Last night I relearned why it is such a good idea to get a hard ride on your race wheels immediately before a race. Not that the Goon ride is a race, but I switched to a rear wheel I hadn't used in a while (Powertap wheel) and was skipping gears all over the place when we hit the false flat on Ridge. Had to pull over and deal with it, and it turned out that maybe a half turn on the barrel fixed it. Dangerous both for others and one's ability to finish races. The HubRacing lady who was on the ride is really strong. It would have been cool if she was a foot taller since her pulls followed mine all the time. Is the Thursday ride always that much less fast than Tuesday? I don't think I'd ever done a Thursday Goon before.
Wednesday night I continued to learn that while I still believe that there is no fundamental difference between a pack finish of 13th and 47th (those of you who race NRC and such events will correctly beg to differ, but I ain't racing in those), there is a right way to safely back out of a sketchy finish. So far I think that the right move is to decelerate enough to make exponential gains in your ability to respond to people banging into each other in front of you while minimizing the speed difference between yourself and those behind for whom 13th is infinitely more palatable than 16th. There is almost certainly value in passing everyone you can - pushing through the finish, never giving up, etc - but my risk/reward profile can't tolerate it. I'm either at the sharp end of the arrow or looking for the safest route to a post race beer.
I think I learned that I'm not up for 4 hours of driving for one hour of racing this weekend. Not sure. Think so. There has to be an effective formula for that somewhere.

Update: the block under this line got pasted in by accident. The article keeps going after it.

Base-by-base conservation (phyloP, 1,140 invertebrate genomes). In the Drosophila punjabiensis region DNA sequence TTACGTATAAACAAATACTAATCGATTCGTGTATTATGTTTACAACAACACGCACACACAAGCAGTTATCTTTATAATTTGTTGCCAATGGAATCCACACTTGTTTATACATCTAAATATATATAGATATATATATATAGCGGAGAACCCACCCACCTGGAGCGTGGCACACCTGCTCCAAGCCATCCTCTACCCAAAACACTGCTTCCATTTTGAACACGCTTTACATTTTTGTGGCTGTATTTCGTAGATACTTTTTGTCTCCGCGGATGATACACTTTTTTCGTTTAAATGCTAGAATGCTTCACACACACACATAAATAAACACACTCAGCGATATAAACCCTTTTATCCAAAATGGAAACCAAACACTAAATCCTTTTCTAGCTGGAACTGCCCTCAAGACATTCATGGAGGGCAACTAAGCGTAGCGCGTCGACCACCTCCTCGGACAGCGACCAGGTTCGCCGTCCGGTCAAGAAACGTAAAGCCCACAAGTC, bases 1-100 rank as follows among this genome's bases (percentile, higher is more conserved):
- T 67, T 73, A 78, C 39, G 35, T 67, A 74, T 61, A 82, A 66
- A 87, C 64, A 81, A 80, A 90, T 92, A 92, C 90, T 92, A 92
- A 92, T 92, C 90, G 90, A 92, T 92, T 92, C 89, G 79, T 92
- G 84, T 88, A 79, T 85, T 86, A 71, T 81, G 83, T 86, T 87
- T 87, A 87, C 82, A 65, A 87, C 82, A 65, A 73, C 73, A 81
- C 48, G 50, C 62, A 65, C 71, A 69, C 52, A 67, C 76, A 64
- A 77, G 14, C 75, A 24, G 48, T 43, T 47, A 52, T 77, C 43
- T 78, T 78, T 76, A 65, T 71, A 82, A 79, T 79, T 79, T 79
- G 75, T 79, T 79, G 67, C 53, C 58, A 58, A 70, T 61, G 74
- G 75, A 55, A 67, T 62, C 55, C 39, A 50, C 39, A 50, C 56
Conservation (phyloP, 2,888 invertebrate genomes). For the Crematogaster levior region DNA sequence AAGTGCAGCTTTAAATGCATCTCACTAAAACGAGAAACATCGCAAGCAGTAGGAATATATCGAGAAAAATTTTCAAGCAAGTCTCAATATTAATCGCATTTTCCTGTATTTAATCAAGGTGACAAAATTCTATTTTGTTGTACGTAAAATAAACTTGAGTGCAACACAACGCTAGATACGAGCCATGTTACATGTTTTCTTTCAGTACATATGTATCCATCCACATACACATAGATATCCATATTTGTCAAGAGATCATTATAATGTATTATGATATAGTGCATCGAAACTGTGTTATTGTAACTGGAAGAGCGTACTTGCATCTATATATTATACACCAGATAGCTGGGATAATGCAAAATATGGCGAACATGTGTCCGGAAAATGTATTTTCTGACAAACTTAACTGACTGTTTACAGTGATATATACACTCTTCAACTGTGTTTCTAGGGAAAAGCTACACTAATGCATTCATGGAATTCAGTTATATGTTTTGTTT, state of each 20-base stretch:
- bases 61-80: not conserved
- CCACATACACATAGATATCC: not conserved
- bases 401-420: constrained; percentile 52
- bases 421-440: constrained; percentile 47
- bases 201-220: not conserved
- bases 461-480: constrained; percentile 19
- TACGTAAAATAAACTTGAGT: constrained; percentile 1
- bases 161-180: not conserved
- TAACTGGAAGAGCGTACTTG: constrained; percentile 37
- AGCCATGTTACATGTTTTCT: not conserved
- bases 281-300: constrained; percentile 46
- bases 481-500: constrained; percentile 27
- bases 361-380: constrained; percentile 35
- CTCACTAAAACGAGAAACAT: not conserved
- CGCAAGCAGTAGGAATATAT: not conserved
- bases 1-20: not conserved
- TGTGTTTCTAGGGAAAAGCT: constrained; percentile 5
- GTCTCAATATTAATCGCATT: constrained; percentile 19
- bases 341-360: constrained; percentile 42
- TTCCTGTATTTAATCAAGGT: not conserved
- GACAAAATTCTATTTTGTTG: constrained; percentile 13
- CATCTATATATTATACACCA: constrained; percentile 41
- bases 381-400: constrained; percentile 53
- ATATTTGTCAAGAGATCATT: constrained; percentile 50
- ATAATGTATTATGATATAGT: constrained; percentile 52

I don't think the housing or financial markets are learning quite yet. Housing still remains historically unaffordable. First time buyers are getting an $8000 gift from Uncle Sam (who is really Uncle You and Me, lest we forget) as a reward for their purchase. I think Cash for Clunkers will prove to have spiked auto sales only to worsen the trough afterward (if only worsening it because of the higher resultant public debt). I think the housing credit has much more potential for harm. It adds to the public debt a la Cash for Clunkers. Worse, it can reheat a housing market that badly needs to cool the hell off. Suppose we attract all these new entrants to the market with artificial inducements. What happens? Sales volume goes up - which has already begun. What follows? Prices rise - which has already begun. What happens next - housing starts, which will begin soon. How long can we afford to give people money (a LOT of it) to buy houses? Well, however long that turns out to be, when we stop, what happens? Volume slows, prices fall, builders go bankrupt again, and banks lose tons (anyone read about the banking sector and FDIC yesterday???). All these people who are upside down on their mortgages? Why do we want to create a second round of this?
I don't like Barney Frank. I think that he is bad for the business of this country.
When I was younger I used to race on a boat called "Stark Terror," which was written on the sides. On the back was written "Sailboat Racing: Endless Hours of Tedious Boredom, Interspersed with Moments of Stark Terror." This is almost directly applicable to bike racing. I find a ton of fun and funny moments in the endless hours part, and the stark terror part, well, I like that too. It's just better when the natural terror of what you're doing isn't augmented too much.